- Dan Rafael, ESPN Senior Writer
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Middleweight champion Sergio Martinez, the consensus fighter of the year in 2010, will begin his attempt at a repeat when he faces junior middleweight titlist Sergei Dzinziruk in his second defense.
Martinez, the lineal champion of the 160-pound division despite being stripped of his alphabet belts, will meet fellow southpaw Dzinziruk, who is moving up in weight, on March 12. The fight at Foxwoods Hotel and Casino in Mashantucket, Conn., is the main event of an HBO-televised "World Championship Boxing" doubleheader.
"March 12 is what world class boxing is all about," promoter Lou DiBella said Tuesday. "Sergio Martinez is proving that he has no interest in resting on his laurels by taking on an accomplished champion such as Sergei Dzinziruk. Once again, 'Maravilla' will show why he is not only the 2010 fighter of the year, but also the people's champion."
In 2010, Martinez (46-2-2, 25 KOs) won the middleweight championship as he decisively won the final few rounds to take a decision against Kelly Pavlik in April. Martinez followed by scoring the knockout of the year when he obliterated Paul Williams in the second round of their Nov. 20 rematch to retain the title in his first defense.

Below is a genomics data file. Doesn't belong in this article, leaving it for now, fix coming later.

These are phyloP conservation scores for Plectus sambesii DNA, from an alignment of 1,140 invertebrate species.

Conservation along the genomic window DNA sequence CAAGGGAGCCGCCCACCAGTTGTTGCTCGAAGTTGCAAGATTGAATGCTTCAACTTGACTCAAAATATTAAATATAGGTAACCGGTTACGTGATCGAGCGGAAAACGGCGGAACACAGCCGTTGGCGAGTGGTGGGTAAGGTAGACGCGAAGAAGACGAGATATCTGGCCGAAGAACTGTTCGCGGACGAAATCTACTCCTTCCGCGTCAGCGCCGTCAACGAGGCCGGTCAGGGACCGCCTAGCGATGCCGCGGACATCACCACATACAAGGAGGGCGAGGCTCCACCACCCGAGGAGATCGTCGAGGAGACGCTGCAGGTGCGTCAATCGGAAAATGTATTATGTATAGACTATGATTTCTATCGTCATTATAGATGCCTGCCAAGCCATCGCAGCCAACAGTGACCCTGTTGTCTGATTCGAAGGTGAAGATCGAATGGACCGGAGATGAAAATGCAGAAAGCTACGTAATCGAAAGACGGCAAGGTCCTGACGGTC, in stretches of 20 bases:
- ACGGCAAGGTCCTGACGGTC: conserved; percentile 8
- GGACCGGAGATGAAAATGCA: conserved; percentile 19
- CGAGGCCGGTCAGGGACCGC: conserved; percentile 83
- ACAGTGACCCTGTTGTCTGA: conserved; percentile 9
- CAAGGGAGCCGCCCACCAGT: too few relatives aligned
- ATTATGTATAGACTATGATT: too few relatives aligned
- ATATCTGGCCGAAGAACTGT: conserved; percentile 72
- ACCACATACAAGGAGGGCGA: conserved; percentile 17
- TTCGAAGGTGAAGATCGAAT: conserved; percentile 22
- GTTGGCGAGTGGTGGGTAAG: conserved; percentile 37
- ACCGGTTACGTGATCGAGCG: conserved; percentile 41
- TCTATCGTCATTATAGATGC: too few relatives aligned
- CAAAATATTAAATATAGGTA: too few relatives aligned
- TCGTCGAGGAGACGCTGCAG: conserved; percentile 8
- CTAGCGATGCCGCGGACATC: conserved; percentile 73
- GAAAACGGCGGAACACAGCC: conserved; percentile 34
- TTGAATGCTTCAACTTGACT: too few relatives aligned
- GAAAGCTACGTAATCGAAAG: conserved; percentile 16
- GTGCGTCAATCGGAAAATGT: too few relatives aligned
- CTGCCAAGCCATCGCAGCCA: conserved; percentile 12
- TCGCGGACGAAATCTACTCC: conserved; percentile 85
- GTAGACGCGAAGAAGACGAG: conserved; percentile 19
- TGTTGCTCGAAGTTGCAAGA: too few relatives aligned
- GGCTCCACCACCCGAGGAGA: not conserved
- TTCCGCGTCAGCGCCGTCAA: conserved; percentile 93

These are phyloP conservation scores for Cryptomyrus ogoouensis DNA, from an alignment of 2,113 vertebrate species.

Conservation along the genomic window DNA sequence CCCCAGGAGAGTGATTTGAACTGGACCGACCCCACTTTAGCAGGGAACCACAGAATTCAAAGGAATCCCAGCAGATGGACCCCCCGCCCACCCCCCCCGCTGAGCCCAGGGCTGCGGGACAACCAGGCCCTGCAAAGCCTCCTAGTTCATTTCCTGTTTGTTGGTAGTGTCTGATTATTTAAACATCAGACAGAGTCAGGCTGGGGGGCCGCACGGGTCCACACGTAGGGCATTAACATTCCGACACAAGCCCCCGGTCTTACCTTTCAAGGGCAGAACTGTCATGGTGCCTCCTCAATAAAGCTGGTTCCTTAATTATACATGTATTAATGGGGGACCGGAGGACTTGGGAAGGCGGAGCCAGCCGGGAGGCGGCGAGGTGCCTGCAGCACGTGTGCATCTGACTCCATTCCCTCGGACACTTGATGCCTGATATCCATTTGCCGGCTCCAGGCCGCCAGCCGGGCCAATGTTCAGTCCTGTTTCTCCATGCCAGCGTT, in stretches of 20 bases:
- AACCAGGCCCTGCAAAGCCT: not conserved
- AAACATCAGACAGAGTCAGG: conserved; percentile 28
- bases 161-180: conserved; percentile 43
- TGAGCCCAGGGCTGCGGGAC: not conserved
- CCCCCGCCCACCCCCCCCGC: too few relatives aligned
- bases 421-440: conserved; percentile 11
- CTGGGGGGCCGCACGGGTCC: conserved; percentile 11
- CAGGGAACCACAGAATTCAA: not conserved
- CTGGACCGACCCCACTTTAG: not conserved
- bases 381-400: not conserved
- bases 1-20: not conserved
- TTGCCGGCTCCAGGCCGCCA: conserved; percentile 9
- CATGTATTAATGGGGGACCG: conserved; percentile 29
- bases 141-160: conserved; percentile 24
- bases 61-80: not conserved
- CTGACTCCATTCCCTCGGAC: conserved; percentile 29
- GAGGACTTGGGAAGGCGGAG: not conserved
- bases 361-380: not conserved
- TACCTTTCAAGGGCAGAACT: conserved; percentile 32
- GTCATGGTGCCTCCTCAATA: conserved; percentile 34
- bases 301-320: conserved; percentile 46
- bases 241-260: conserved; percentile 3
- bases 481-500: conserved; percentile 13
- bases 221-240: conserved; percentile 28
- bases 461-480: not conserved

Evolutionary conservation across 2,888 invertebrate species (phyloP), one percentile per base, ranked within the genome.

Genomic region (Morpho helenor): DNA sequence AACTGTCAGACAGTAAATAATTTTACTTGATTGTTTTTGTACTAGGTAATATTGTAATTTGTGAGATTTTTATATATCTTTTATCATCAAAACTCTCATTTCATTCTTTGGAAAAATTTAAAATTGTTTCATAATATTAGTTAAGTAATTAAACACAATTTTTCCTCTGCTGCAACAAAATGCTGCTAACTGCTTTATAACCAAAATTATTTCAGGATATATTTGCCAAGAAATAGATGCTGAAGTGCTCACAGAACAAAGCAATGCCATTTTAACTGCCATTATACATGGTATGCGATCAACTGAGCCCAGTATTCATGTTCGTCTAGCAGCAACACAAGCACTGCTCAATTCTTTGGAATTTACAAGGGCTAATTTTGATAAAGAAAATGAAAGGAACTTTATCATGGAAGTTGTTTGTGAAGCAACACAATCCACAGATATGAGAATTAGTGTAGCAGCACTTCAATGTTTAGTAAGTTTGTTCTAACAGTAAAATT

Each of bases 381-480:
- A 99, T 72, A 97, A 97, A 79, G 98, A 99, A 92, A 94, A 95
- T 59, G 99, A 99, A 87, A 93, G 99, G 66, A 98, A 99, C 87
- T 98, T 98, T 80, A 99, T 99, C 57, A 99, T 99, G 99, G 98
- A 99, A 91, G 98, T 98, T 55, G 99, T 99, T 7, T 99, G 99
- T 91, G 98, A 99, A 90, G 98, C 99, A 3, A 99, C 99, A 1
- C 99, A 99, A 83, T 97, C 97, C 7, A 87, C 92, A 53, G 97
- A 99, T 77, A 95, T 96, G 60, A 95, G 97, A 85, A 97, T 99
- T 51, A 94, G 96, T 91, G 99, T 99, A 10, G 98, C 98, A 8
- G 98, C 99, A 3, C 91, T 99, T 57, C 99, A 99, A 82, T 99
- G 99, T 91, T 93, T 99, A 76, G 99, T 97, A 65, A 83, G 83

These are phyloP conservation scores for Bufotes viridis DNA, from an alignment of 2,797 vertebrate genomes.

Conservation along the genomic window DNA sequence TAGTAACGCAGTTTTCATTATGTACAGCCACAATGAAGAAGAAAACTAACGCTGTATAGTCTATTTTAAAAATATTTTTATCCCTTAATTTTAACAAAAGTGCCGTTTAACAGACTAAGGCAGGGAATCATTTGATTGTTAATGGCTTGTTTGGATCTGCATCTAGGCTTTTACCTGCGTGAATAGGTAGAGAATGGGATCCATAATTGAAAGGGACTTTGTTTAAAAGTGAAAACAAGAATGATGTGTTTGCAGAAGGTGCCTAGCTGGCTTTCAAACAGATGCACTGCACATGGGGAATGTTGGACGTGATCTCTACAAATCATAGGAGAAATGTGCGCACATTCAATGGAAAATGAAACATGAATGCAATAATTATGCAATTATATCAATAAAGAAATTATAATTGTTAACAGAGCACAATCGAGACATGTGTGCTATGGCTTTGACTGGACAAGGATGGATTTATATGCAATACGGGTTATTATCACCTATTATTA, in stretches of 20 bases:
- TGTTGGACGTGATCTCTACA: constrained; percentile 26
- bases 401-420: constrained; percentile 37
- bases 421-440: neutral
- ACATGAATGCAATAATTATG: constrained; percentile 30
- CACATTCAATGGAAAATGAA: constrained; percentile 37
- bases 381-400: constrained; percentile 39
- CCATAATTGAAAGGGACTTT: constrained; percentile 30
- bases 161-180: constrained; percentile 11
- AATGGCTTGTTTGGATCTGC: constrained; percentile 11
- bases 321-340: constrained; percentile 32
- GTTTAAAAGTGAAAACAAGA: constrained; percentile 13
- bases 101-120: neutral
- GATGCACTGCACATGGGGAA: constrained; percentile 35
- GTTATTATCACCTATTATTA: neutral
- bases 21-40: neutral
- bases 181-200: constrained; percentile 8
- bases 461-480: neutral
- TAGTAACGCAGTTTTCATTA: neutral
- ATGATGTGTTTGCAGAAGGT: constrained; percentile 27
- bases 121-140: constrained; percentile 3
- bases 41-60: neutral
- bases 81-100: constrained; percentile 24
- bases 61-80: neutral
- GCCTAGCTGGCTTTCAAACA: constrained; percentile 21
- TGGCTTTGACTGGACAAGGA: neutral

Now Martinez, 35, of Argentina but living in Oxnard, Calif., is taking on the fighter many regard as the top 154-pounder in the world, even though he is virtually unknown to American fight fans.
"I believe my next fight could be my best fight of my career because my boxing is getting better," Martinez said. "I am physically stronger and I am stronger mentally. My rival is a great fighter and a great champion for several years now, but on March 12 he will fight the best Sergio Martinez and the fans will witness a spectacular show and the best fight of my career."
Dzinziruk (37-0, 23 KOs), 34, of Ukraine, won his title with a unanimous decision against Daniel Santos in December 2005, but he has been quite inactive, making only six defenses in five years.
Part of the reason for his inactivity was a lengthy legal dispute with his former promoter, Germany's Universum. When they finally settled last year, Dzinziruk signed a co-promotional deal with Artie Pelullo's Banner Promotions and Gary Shaw with the plan to fight in the United States.
Dzinziruk, a 1996 Olympian and 1997 world amateur champion, made his American debut last May and stopped Daniel Dawson in the 10th round of a dominant performance on Showtime.
"I really appreciate the opportunity to fight Sergio Martinez and show the world how good I am," Dzinziruk said. "I am looking forward to the fight and I am very excited. I have not tasted defeated yet and I want to keep it that way. We know how much work was done by [co-promoters] Banner Promotions and Gary Shaw Productions to make this fight and it is greatly appreciated. We're looking forward to a great fight with Sergio Martinez."
Martinez will earn more than $1 million. The Dzinziruk side will receive a package of $850,000.